The primary objective of a phase II single-arm study is often to assess safety and/or tolerability of a certain drug or treatment by the incidence of adverse events or toxicity. A phase II single-arm safety study aims to show that the rate of an adverse event is lower in the experimental therapy than that in the historical control (i.e., p0 > p1). In contrast, a phase II single-arm efficacy study aims to show that the rate of having a responder is higher in experimental therapy than in the historical control (i.e., p0 < p1). This is one of the major differences between safety and efficacy studies.

Two-stage designs are widely used in phase II single-arm efficacy studies because of the flexibility to stop early due to futility and avoid the unnecessary exposure of patients to ineffective therapies. However, there appears to be no phase II single-arm safety studies that employ two-stage designs. This means that current safety studies have no opportunity to stop a trial early due to futility. One possible explanation may be a lack of theoretical justification and dedicated software. Our work shows that the traditional Simon’s two-stage designs to evaluate efficacy in a single one-arm trial can also be used for a one or two-stage safety trial with p0 > p1. We presented their analytical formulas and established relationships between the two types of designs and investigators can now easily find single-stage or two-stage designs for a safety study using available designs for an efficacy study.

Jung et al. (2001) proposed a graphical approach to find a suboptimal two-stage design that is a trade-off between optimal and the minimax designs. This approach graphically searches for the suboptimal design solely based on the required total sample size (n) and the expected null sample size E(N|p0). It is not difficult to observe that Corollary 2 shows that optimal and minimax two-stage designs for safety hold for the same n and E(N|p0) as those for efficacy, implying that Corollary 2 is valid for suboptimal two-stage designs for safety and efficacy. Therefore, the graphical approach can be applied to find two-stage safety designs to find a suboptimal two-stage design.

It is noteworthy that the Bayesian optimal phase II (BOP2) design (Zhou et al., 2017) can monitor the toxicity endpoint through the binary toxicity endpoint at http://www.trialdesign.org/. However, in order to implement the BOP2 design, a user needs to provide preselected sample sizes for the first and second stages, while the proposed approach requires a desirable power. The BOP2 design computes the achieved power based on fixed sample sizes (i.e., a post-hoc power calculation), while our proposed approach is to estimate the sample sizes based on a pre-specified power (i.e., the prior sample size estimation).

To facilitate practitioners to use our single-stage and two-stage designs for a phase II single-arm study, including Jung et al.’s graphical approaches, we implement our computer codes in an R package gen2stage. Using the gen2stage package, investigators can generate single-stage or two-stage designs for an efficacy study or a toxicity study whether we are concerned with p0 < p1 or p0 > p1.

Acknowledgements

The Biostatistics Core is supported, in part, by NIH Center Grant P30 CA022453 to the Karmanos Cancer Institute at Wayne State University. WKK was partially supported by NIH Grant R01GM1076 39. The content is solely the responsibility of the authors and does not necessarily represent the official views of NIH.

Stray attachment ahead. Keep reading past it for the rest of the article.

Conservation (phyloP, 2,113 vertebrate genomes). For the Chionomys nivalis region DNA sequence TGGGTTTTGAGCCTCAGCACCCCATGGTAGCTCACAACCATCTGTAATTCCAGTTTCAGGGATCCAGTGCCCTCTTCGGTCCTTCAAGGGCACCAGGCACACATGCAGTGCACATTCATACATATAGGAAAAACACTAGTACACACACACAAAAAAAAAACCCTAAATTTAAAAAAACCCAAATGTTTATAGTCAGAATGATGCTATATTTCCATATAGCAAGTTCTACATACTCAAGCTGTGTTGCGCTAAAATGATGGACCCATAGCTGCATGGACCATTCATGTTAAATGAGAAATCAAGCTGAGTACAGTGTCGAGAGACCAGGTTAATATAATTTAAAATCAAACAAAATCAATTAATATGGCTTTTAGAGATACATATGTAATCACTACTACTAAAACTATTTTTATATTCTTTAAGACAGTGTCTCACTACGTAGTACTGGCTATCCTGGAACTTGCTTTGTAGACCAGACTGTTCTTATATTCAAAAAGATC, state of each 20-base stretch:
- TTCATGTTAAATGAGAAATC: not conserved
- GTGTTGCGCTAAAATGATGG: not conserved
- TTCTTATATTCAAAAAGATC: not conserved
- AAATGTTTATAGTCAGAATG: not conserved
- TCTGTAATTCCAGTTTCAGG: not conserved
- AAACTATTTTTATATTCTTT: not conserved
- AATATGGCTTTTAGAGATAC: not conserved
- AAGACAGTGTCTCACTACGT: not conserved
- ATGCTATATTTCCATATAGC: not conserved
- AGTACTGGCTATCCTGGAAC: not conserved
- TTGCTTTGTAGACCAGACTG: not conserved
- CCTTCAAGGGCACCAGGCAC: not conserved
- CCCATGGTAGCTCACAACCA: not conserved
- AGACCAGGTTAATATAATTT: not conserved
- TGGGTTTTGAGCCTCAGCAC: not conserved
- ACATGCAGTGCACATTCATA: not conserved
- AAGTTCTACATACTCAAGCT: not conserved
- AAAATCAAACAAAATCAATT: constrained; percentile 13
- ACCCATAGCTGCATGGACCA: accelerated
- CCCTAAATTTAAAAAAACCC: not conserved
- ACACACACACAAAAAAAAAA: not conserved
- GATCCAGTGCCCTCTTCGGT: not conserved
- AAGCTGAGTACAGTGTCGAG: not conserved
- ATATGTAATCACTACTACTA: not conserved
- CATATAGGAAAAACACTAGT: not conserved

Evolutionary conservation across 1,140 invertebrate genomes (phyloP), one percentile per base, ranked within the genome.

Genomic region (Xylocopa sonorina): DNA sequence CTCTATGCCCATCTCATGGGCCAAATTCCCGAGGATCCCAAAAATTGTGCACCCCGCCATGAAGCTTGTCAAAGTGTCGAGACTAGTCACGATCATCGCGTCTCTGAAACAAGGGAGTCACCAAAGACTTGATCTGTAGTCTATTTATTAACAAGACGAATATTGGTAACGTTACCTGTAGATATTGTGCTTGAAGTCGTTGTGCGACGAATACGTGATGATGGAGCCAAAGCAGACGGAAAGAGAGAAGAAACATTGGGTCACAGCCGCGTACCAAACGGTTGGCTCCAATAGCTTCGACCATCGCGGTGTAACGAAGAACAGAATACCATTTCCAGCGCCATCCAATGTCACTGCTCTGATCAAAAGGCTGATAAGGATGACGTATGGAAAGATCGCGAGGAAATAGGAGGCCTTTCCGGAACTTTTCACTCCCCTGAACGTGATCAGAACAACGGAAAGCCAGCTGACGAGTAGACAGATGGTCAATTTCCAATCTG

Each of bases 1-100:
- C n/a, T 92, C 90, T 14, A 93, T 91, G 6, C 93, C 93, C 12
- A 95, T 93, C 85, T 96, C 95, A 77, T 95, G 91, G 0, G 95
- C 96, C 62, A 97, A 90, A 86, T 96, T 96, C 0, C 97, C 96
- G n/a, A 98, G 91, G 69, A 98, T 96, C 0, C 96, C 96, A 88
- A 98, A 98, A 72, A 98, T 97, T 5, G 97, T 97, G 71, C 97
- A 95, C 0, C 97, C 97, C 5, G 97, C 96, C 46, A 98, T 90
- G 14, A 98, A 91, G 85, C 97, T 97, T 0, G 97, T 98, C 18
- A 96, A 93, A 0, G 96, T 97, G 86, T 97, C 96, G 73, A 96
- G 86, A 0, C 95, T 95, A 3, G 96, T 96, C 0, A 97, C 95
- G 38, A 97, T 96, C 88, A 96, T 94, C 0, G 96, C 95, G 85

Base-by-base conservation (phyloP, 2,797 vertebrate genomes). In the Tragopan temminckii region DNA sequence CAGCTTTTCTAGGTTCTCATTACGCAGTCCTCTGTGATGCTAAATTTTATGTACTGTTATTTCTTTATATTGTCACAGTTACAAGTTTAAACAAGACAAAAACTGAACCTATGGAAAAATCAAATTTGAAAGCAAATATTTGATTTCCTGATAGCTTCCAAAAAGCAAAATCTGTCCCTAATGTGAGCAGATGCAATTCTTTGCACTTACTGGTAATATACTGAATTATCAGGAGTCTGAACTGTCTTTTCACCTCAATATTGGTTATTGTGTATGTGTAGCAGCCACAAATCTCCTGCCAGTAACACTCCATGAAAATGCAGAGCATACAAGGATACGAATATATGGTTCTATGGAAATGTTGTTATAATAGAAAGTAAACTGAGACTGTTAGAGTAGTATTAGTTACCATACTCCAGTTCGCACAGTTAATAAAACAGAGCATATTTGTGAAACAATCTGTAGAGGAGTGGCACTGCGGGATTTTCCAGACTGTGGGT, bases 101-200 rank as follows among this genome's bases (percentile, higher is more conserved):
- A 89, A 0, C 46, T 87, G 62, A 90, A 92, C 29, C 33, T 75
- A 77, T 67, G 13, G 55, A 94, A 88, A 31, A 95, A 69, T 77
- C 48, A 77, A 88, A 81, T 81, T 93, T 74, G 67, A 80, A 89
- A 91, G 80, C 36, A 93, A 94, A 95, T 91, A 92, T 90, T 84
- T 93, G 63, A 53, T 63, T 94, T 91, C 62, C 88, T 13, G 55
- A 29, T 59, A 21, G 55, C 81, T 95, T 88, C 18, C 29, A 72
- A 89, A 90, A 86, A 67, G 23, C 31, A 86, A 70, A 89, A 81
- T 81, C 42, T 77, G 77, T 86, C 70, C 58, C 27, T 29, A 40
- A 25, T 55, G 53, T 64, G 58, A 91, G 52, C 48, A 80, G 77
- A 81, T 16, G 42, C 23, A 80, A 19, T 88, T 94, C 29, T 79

TABLES

Table 1

Single-stage and two-stage (optimal and minimax) designs with α = 0.05 and β = 0.2

p0 p1 r1 n1 r n E(N|p0) PET(p0) α β
0.3 0.1 Single 5 28 0.047 0.142
Optimal 2 6 5 27 14.82 0.58 0.049 0.196
Minimax 4 23 5 26 23.16 0.95 0.045 0.199

0.4 0.2 Single 10 36 0.045 0.168
Optimal 4 11 13 43 20.48 0.70 0.049 0.198
Minimax 5 13 10 35 20.77 0.65 0.050 0.192

0.5 0.3 Single 14 37 0.049 0.193
Optimal 7 15 17 43 23.50 0.70 0.050 0.196
Minimax 11 23 14 37 27.74 0.66 0.048 0.199

0.6 0.4 Single 20 42 0.038 0.197
Optimal 9 16 23 46 24.52 0.72 0.049 0.199
Minimax 17 34 19 39 34.44 0.91 0.049 0.198

0.7 0.5 Single 23 39 0.050 0.168
Optimal 10 15 28 46 23.63 0.72 0.050 0.197
Minimax 13 19 23 39 25.69 0.67 0.046 0.196

0.8 0.6 Single 24 35 0.034 0.195
Optimal 10 13 31 43 20.58 0.75 0.050 0.200
Minimax 14 18 23 33 22.25 0.72 0.046 0.199

0.9 0.7 Single 20 25 0.033 0.194
Optimal 9 10 24 29 15.01 0.74 0.047 0.195
Minimax 14 15 20 25 19.51 0.55 0.033 0.198

PET = probability of early termination.


Table 2

Single-stage and two-stage (optimal and minimax) designs with α = 0.10 and β = 0.2

p0 p1 r1 n1 r n E(N|p0) PET(p0) α β
0.3 0.1 Single 4 21 0.086 0.152
Optimal 2 6 4 20 11.88 0.58 0.090 0.194
Minimax 3 15 4 19 15.51 0.87 0.092 0.199

0.4 0.2 Single 7 24 0.096 0.189
Optimal 4 11 10 31 16.93 0.70 0.100 0.192
Minimax 5 11 7 24 17.93 0.47 0.093 0.199

0.5 0.3 Single 11 28 0.092 0.191
Optimal 6 12 13 32 19.74 0.61 0.090 0.195
Minimax 8 15 11 28 21.50 0.50 0.090 0.199

0.6 0.4 Single 15 30 0.097 0.175
Optimal 7 12 20 38 20.70 0.67 0.098 0.195
Minimax 10 16 14 28 21.67 0.53 0.099 0.197

0.7 0.5 Single 18 30 0.084 0.181
Optimal 10 15 20 32 19.73 0.72 0.100 0.196
Minimax 9 12 17 28 20.12 0.49 0.095 0.198

0.8 0.6 Single 17 24 0.089 0.192
Optimal 10 12 18 25 17.74 0.56 0.099 0.185
Minimax 12 14 17 24 19.52 0.45 0.087 0.198

0.9 0.7 Single 15 18 0.098 0.165
Optimal 7 7 15 18 12.74 0.48 0.089 0.200
Minimax 7 7 15 18 12.74 0.48 0.089 0.200

PET = probability of early termination.